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N.C. committee hears pros and cons on Senate Bill 36
By Amanda Lehmert/News & Record firstname.lastname@example.org
Mar 5, 2015
RALEIGH — The Senate’s Redistricting Committee heard passionate pleas Thursday afternoon from opponents and supporters of the bill to restructure Greensboro City Council.
Sen. Trudy Wade (R-Guilford) made her first, brief public explanation of Senate Bill 36, which will create a smaller council with no at-large representatives and a non-voting mayor.
Wade argued that the proposed seven-district system would encourage more people to run for office, cut down the costs of local political campaigns and provide better representation across the city.
“(It will) allow that elected official from that district to be more accountable to the people,” Wade said.
Senators listened to the public comments for nearly an hour without debating the merits of the bill. Committee Chairman Sen. Bob Rucho (R-Mecklenburg) said the committee will vote Tuesday whether to support the measure. If approved, it would then go to the full Senate for consideration.
The council has five members elected from districts and three members and a mayor elected by the full city. Under the proposed system, the city would be divided into seven districts and each voter would have a single representative. The mayor would only vote in rare instances.
Proponents of the bill — who have mostly been quiet in the local debate about the legislation — were better organized Thursday than they have been in the month since Wade filed the bill.
The eight Greensboro residents who spoke in favor of the bill included prominent Republican former Mayors Bill Knight and Robbie Perkins, Councilman Tony Wilkins and former Democratic County Commissioner Melvin “Skip” Alston, a long-time Wade ally .
They backed Wade’s argument that her proposal would provide better representation.
They said the current system allows power to be concentrated in the northwest part of the city, an affluent, politically active region. Five council members live in that area.
“(Wade’s bill) gives all the people all over the city a representative that they can reach out and touch,” Perkins said.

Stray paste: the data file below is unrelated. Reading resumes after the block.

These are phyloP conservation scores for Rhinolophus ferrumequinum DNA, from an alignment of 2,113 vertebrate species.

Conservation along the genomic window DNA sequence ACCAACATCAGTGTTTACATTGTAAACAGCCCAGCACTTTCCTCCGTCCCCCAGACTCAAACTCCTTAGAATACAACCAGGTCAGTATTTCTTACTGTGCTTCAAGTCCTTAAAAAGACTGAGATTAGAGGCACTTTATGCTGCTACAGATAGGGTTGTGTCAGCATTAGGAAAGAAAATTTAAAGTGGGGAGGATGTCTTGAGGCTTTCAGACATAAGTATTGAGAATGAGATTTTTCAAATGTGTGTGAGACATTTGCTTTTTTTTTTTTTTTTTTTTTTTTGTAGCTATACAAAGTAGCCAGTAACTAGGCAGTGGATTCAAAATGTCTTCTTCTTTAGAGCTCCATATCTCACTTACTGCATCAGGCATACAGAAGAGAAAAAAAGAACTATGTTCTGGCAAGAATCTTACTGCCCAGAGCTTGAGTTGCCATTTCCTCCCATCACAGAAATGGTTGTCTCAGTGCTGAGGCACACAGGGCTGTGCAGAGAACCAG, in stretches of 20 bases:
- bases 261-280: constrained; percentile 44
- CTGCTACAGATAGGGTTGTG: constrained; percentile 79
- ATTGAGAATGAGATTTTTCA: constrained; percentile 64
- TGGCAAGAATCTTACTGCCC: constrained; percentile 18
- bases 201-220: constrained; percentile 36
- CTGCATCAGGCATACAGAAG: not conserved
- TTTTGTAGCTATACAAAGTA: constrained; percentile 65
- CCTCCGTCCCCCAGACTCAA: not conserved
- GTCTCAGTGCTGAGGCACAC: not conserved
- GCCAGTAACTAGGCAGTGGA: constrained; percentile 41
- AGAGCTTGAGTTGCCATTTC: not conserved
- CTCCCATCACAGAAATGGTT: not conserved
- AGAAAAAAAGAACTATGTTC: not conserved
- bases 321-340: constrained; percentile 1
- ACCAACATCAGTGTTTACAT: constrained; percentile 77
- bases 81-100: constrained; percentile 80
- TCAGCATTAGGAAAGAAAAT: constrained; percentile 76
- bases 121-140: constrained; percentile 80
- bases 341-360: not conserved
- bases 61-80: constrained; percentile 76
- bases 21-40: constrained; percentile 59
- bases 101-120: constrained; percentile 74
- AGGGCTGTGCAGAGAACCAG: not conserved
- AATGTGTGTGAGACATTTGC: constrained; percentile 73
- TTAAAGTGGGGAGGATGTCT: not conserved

Thessa Pickett, a Greensboro resident, told the committee the current system is “unjust.”
Wilkins said the result is that taxpayer-funded projects “on the outside of the power loop are delayed fairly regularly.”
“We’ve waited 10 years to get a park in District 5,” Wilkins said. “The new system that you have I think is a more fair representation and I believe it would lead to a more fair distribution of tax-funded projects.”
Bill opponents only slightly out-numbered supporters. They included former Councilwoman Goldie Wells, local Democratic activists, UNC-Greensboro students and representatives from the Southern Coalition for Social Justice.
Several questioned the way the district lines were drawn.
Greensboro resident Tim Moreland II said the districts seemed arbitrarily drawn. Wells said she was concerned that the new lines would split the precincts around N.C. A&T and Bennett College between several districts, something she worried would decrease the power of black voters.
Jim Saintsing, a Greensboro attorney, asked senators to reject the bill since it would exempt the city from a law that lets local municipalities determine the makeup of their governing bodies.
“Why is Greensboro being singled out for this treatment? There is not a reasonable answer,” he said.
Dylan Frick, a UNCG student, said the bill’s purpose is “to limit the power and the voice of Democrats,” something Wade denies.
“It’s evident. No one is naive enough to think that this bill encourages a nonpartisan system or doesn’t advance the will of one party — the party of Mrs. Wade, the party of Mayor Knight, the party of Mayor Perkins,” Frick said.
After the meeting, several Republican committee members wouldn’t indicate which way they are leaning on the legislation.
“Right now, I’m just listening,” said Sen. Michael Lee (R-New Hanover). “It was interesting to hear from both sides today. I plan to do some research on my own.”
Democratic committee members Sens. Erica Smith-Ingram and Floyd McKissick said they have concerns about the bill.
“I haven’t seen a compelling reason to reduce the representatives from nine to seven,” McKissick said. “I get concerned when you talk about reducing the level of representation.”